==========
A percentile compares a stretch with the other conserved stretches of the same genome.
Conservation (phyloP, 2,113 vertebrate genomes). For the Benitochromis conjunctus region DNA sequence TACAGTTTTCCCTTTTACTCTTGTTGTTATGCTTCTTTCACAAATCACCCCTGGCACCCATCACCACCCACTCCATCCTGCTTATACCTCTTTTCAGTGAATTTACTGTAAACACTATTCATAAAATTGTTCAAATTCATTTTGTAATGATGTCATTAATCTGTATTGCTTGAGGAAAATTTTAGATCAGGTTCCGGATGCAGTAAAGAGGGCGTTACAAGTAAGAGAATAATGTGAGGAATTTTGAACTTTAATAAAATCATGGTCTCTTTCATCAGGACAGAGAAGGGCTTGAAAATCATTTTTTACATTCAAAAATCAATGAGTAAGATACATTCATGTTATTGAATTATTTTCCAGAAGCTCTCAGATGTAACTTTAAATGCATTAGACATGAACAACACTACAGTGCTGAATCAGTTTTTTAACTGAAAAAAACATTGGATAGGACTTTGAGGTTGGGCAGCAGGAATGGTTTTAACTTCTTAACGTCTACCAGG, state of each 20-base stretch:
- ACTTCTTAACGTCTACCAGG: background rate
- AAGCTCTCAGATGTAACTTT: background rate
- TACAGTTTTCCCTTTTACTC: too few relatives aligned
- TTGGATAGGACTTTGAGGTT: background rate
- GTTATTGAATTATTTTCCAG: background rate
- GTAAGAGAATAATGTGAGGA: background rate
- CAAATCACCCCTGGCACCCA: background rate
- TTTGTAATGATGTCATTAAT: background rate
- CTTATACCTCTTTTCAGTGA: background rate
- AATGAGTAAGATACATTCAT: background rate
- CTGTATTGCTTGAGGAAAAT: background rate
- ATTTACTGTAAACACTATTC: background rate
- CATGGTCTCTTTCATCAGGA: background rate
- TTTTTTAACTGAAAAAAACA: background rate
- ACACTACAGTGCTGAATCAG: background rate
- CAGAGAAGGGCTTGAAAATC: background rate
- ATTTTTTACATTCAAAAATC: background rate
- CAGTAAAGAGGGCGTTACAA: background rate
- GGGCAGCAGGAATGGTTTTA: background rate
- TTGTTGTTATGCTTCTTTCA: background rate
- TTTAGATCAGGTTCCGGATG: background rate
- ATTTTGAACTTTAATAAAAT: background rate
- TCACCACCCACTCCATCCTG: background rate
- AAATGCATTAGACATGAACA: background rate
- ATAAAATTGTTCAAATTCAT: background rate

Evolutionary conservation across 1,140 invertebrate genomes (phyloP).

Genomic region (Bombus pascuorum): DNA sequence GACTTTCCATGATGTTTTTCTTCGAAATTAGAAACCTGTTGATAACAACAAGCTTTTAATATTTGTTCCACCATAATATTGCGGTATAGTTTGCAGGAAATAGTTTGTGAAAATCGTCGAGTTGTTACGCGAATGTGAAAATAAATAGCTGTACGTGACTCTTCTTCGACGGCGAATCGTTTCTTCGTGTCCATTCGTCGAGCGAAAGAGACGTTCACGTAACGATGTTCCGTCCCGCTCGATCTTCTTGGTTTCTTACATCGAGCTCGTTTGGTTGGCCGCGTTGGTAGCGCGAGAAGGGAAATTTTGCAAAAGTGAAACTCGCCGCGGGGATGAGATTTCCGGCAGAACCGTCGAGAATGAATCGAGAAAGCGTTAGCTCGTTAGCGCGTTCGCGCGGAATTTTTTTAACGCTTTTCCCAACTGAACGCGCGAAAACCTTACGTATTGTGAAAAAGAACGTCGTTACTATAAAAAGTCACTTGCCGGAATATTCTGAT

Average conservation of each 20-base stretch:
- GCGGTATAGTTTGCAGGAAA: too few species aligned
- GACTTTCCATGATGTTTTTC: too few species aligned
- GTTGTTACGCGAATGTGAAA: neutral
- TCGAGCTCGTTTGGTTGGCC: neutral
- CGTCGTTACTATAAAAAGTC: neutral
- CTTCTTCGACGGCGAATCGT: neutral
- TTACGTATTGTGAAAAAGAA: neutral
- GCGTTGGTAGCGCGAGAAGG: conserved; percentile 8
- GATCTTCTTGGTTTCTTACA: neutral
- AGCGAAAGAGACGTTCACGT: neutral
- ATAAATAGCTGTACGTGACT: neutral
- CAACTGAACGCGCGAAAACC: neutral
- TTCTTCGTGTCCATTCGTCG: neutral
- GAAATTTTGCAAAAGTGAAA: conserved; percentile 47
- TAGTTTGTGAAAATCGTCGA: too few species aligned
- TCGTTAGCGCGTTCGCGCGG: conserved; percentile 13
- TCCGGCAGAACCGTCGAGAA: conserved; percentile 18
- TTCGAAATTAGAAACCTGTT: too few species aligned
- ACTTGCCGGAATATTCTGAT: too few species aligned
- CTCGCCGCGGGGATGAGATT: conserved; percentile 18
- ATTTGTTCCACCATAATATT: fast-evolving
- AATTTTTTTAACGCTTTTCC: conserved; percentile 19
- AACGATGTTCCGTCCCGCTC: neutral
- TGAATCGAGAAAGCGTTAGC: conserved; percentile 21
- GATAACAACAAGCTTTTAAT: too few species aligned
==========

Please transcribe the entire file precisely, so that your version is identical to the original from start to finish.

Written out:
A percentile compares a stretch with the other conserved stretches of the same genome.
Conservation (phyloP, 2,113 vertebrate genomes). For the Benitochromis conjunctus region DNA sequence TACAGTTTTCCCTTTTACTCTTGTTGTTATGCTTCTTTCACAAATCACCCCTGGCACCCATCACCACCCACTCCATCCTGCTTATACCTCTTTTCAGTGAATTTACTGTAAACACTATTCATAAAATTGTTCAAATTCATTTTGTAATGATGTCATTAATCTGTATTGCTTGAGGAAAATTTTAGATCAGGTTCCGGATGCAGTAAAGAGGGCGTTACAAGTAAGAGAATAATGTGAGGAATTTTGAACTTTAATAAAATCATGGTCTCTTTCATCAGGACAGAGAAGGGCTTGAAAATCATTTTTTACATTCAAAAATCAATGAGTAAGATACATTCATGTTATTGAATTATTTTCCAGAAGCTCTCAGATGTAACTTTAAATGCATTAGACATGAACAACACTACAGTGCTGAATCAGTTTTTTAACTGAAAAAAACATTGGATAGGACTTTGAGGTTGGGCAGCAGGAATGGTTTTAACTTCTTAACGTCTACCAGG, state of each 20-base stretch:
- ACTTCTTAACGTCTACCAGG: background rate
- AAGCTCTCAGATGTAACTTT: background rate
- TACAGTTTTCCCTTTTACTC: too few relatives aligned
- TTGGATAGGACTTTGAGGTT: background rate
- GTTATTGAATTATTTTCCAG: background rate
- GTAAGAGAATAATGTGAGGA: background rate
- CAAATCACCCCTGGCACCCA: background rate
- TTTGTAATGATGTCATTAAT: background rate
- CTTATACCTCTTTTCAGTGA: background rate
- AATGAGTAAGATACATTCAT: background rate
- CTGTATTGCTTGAGGAAAAT: background rate
- ATTTACTGTAAACACTATTC: background rate
- CATGGTCTCTTTCATCAGGA: background rate
- TTTTTTAACTGAAAAAAACA: background rate
- ACACTACAGTGCTGAATCAG: background rate
- CAGAGAAGGGCTTGAAAATC: background rate
- ATTTTTTACATTCAAAAATC: background rate
- CAGTAAAGAGGGCGTTACAA: background rate
- GGGCAGCAGGAATGGTTTTA: background rate
- TTGTTGTTATGCTTCTTTCA: background rate
- TTTAGATCAGGTTCCGGATG: background rate
- ATTTTGAACTTTAATAAAAT: background rate
- TCACCACCCACTCCATCCTG: background rate
- AAATGCATTAGACATGAACA: background rate
- ATAAAATTGTTCAAATTCAT: background rate

Evolutionary conservation across 1,140 invertebrate genomes (phyloP).

Genomic region (Bombus pascuorum): DNA sequence GACTTTCCATGATGTTTTTCTTCGAAATTAGAAACCTGTTGATAACAACAAGCTTTTAATATTTGTTCCACCATAATATTGCGGTATAGTTTGCAGGAAATAGTTTGTGAAAATCGTCGAGTTGTTACGCGAATGTGAAAATAAATAGCTGTACGTGACTCTTCTTCGACGGCGAATCGTTTCTTCGTGTCCATTCGTCGAGCGAAAGAGACGTTCACGTAACGATGTTCCGTCCCGCTCGATCTTCTTGGTTTCTTACATCGAGCTCGTTTGGTTGGCCGCGTTGGTAGCGCGAGAAGGGAAATTTTGCAAAAGTGAAACTCGCCGCGGGGATGAGATTTCCGGCAGAACCGTCGAGAATGAATCGAGAAAGCGTTAGCTCGTTAGCGCGTTCGCGCGGAATTTTTTTAACGCTTTTCCCAACTGAACGCGCGAAAACCTTACGTATTGTGAAAAAGAACGTCGTTACTATAAAAAGTCACTTGCCGGAATATTCTGAT

Average conservation of each 20-base stretch:
- GCGGTATAGTTTGCAGGAAA: too few species aligned
- GACTTTCCATGATGTTTTTC: too few species aligned
- GTTGTTACGCGAATGTGAAA: neutral
- TCGAGCTCGTTTGGTTGGCC: neutral
- CGTCGTTACTATAAAAAGTC: neutral
- CTTCTTCGACGGCGAATCGT: neutral
- TTACGTATTGTGAAAAAGAA: neutral
- GCGTTGGTAGCGCGAGAAGG: conserved; percentile 8
- GATCTTCTTGGTTTCTTACA: neutral
- AGCGAAAGAGACGTTCACGT: neutral
- ATAAATAGCTGTACGTGACT: neutral
- CAACTGAACGCGCGAAAACC: neutral
- TTCTTCGTGTCCATTCGTCG: neutral
- GAAATTTTGCAAAAGTGAAA: conserved; percentile 47
- TAGTTTGTGAAAATCGTCGA: too few species aligned
- TCGTTAGCGCGTTCGCGCGG: conserved; percentile 13
- TCCGGCAGAACCGTCGAGAA: conserved; percentile 18
- TTCGAAATTAGAAACCTGTT: too few species aligned
- ACTTGCCGGAATATTCTGAT: too few species aligned
- CTCGCCGCGGGGATGAGATT: conserved; percentile 18
- ATTTGTTCCACCATAATATT: fast-evolving
- AATTTTTTTAACGCTTTTCC: conserved; percentile 19
- AACGATGTTCCGTCCCGCTC: neutral
- TGAATCGAGAAAGCGTTAGC: conserved; percentile 21
- GATAACAACAAGCTTTTAAT: too few species aligned